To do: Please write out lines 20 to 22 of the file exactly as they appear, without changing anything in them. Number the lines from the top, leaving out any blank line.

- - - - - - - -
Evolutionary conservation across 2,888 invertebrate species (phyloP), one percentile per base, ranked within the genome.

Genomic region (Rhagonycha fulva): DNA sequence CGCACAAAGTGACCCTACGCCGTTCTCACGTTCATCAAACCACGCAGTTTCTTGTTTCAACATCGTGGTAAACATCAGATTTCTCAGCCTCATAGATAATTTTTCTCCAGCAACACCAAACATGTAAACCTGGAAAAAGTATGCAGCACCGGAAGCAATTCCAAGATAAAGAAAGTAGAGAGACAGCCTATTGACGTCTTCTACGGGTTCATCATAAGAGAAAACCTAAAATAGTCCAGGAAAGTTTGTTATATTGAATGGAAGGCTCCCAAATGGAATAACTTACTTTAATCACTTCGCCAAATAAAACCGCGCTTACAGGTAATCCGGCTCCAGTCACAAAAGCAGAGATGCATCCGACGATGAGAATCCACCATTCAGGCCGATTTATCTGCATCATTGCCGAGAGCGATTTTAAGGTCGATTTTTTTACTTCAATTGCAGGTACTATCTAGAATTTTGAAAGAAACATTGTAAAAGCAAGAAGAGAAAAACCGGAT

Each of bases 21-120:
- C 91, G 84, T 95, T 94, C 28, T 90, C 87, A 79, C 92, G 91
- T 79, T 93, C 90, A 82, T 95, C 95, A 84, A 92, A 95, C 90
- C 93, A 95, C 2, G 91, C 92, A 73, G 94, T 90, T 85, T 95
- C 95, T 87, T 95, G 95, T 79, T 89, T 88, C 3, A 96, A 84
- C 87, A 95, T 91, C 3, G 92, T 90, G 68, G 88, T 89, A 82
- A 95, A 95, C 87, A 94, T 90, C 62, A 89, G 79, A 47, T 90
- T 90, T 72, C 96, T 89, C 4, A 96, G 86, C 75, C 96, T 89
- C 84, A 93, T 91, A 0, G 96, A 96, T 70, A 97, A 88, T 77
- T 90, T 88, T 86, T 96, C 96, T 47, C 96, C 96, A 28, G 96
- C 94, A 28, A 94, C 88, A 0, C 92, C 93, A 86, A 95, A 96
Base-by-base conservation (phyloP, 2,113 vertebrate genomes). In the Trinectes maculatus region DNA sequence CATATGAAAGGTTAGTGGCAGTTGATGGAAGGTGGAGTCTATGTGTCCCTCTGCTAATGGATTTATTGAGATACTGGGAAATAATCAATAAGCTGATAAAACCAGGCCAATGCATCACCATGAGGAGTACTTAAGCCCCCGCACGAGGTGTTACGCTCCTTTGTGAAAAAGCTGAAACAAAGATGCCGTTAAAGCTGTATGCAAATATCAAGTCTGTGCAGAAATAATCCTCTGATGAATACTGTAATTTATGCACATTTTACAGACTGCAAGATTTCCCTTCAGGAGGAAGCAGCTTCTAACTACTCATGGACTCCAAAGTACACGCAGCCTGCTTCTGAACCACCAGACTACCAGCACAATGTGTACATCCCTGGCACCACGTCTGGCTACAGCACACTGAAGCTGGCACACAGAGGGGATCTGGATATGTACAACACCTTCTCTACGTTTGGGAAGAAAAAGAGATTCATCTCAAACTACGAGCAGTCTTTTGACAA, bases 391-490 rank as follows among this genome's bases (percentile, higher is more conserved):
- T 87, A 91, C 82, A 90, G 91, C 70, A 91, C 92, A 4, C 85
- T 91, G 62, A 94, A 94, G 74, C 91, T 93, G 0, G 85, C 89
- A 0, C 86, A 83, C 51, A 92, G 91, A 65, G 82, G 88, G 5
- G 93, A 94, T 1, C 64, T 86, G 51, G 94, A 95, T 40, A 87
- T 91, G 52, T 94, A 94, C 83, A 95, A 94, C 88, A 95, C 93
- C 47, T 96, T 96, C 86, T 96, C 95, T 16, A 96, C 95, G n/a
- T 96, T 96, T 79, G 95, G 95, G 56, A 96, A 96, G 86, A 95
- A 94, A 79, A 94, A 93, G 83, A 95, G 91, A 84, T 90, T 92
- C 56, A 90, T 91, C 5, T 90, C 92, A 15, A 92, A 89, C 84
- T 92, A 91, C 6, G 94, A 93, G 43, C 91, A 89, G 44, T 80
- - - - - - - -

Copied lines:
- C 47, T 96, T 96, C 86, T 96, C 95, T 16, A 96, C 95, G n/a
- T 96, T 96, T 79, G 95, G 95, G 56, A 96, A 96, G 86, A 95
- A 94, A 79, A 94, A 93, G 83, A 95, G 91, A 84, T 90, T 92